With everything that’s happened in the pro wrestling this summer, it’s easy to forget that four months ago Wardlow may have been the hottest act in the business.
His quest to break free from Maxwell Jacob Friedman (in kayfabe, Wardlow worked for MJF and not AEW) was a really well done angle. Arenas were LOUD for the War Dog as he entered — handcuffed and without music, at Friedman’s direction — to powerbomb his way to a shot at his boss.
When that shot came at Double or Nothing, though? Wardlow was an afterthought. Fans and the wrestle web had spent the last 24 hours reading reports about Max’s issues with Tony Khan, no showing a meet & greet, and even parsing flight records to see if he was still in Las Vegas for the PPV.
Wardlow’s spoken a bit in the past on his feelings regarding MJF. In an interview with Digital Spy’s Stephanie Chase, he’s now opened up a bit more on what was supposed to be his big Memorial Day weekend moment:
“That should be considered one of the best nights of my life and it really wasn’t.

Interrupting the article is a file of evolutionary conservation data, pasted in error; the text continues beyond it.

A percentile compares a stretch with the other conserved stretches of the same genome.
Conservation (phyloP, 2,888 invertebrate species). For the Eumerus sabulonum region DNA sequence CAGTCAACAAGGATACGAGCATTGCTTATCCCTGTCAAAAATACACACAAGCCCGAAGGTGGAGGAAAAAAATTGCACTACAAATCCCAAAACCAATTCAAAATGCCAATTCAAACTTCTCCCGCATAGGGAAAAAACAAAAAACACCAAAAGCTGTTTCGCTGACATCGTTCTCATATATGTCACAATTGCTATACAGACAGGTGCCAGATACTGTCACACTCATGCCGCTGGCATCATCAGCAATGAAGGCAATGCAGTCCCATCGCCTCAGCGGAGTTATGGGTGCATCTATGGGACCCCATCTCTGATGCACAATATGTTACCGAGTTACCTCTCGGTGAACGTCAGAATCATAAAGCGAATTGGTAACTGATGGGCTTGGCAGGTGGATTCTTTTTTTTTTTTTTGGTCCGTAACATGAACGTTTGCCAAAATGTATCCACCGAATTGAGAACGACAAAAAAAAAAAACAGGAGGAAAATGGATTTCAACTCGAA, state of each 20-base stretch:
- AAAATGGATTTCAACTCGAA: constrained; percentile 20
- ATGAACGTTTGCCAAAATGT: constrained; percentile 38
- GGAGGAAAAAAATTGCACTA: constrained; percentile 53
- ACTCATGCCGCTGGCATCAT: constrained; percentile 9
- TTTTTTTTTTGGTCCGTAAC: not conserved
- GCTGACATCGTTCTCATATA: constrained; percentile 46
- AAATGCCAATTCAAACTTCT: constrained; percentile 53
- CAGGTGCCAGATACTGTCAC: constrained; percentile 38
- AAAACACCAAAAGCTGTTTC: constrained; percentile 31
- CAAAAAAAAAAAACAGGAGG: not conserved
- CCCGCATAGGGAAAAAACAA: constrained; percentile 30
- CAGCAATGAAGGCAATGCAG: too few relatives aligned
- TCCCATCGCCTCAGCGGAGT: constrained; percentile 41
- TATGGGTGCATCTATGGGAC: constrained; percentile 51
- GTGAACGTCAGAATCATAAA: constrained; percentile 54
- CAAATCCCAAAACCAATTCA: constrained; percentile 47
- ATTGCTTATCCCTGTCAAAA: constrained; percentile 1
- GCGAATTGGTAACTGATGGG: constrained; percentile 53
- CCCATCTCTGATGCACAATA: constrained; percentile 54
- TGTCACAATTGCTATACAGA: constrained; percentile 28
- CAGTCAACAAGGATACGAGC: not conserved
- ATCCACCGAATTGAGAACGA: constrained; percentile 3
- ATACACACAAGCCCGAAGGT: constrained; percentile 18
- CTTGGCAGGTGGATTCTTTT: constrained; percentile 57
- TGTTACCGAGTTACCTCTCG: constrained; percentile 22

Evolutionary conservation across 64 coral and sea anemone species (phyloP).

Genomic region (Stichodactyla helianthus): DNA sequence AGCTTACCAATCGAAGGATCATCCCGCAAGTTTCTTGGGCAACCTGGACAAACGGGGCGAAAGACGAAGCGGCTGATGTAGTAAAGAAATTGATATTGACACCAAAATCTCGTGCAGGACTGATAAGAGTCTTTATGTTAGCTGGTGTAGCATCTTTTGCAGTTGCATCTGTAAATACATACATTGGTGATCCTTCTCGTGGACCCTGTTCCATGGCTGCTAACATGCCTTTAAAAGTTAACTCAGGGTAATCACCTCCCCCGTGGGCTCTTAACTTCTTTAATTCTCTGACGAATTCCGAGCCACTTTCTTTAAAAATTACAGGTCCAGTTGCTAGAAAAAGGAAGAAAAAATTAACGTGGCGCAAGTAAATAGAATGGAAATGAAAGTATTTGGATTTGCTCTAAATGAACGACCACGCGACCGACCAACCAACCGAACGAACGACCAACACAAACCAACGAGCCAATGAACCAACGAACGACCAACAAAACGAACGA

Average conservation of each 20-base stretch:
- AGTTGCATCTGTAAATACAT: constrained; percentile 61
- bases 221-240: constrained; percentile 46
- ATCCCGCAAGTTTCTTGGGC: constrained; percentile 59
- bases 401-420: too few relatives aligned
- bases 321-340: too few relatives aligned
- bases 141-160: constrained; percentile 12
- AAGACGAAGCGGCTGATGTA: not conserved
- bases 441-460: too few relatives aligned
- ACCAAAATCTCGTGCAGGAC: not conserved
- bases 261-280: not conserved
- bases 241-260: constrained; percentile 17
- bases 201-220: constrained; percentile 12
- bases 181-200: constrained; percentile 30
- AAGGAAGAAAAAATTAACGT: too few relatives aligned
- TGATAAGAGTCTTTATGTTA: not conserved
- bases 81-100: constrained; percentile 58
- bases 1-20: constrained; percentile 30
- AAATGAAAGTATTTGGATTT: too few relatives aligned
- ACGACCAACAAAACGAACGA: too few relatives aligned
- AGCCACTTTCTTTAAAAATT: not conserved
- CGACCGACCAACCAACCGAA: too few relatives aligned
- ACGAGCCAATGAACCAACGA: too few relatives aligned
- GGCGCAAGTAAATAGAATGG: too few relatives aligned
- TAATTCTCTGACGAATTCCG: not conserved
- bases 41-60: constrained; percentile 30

“Everything that was going on with Max at the time and then in my life personally. Just nothing was going right and it’s kind of sad that everything built up to this big night and there was so much that ruined it.
“All the crap with Max and everything he was pulling. I mean, I showed up that day not knowing if I was wrestling. There’s a lot more I could say about it but I don’t want to get angry but yeah, that should have been one of the best nights of my life and obviously the outcome was amazing but I really didn’t ever have the opportunity to enjoy it.”
Despite winning the TNT title, the Wardlow express hasn’t really been able to regain the momentum it lost when CM Punk’s World title win and MJF’s “pipebomb” became the story after Double or Nothing. AEW’s booking hasn’t helped matters, either. None of Wardlow’s title feuds has been terribly memorable, and the angle behind one of them will continue at All Out — where his rivalry with Jay Lethal is taking a backseat to the dream showdown between their tag partners, FTR & Motor City Machine Guns.
Still, Wardlow points to Double or Nothing as the root of the problem:
“I feel like ever since that night things have kind of been just off and I feel like I’m still trying to get back on track ever since that night and we’ll get there.
“But it is what it is, in this in life and in this business, not everything goes perfectly.”
Wardlow acknowledges that, other than defending against Lethal, he hasn’t “done anything since being TNT champion.” But he vows to prove he’s the hardest worker on the roster, and regain what he lost that weekend in Vegas.
Let us know if you think he’ll be able to, Cagesiders.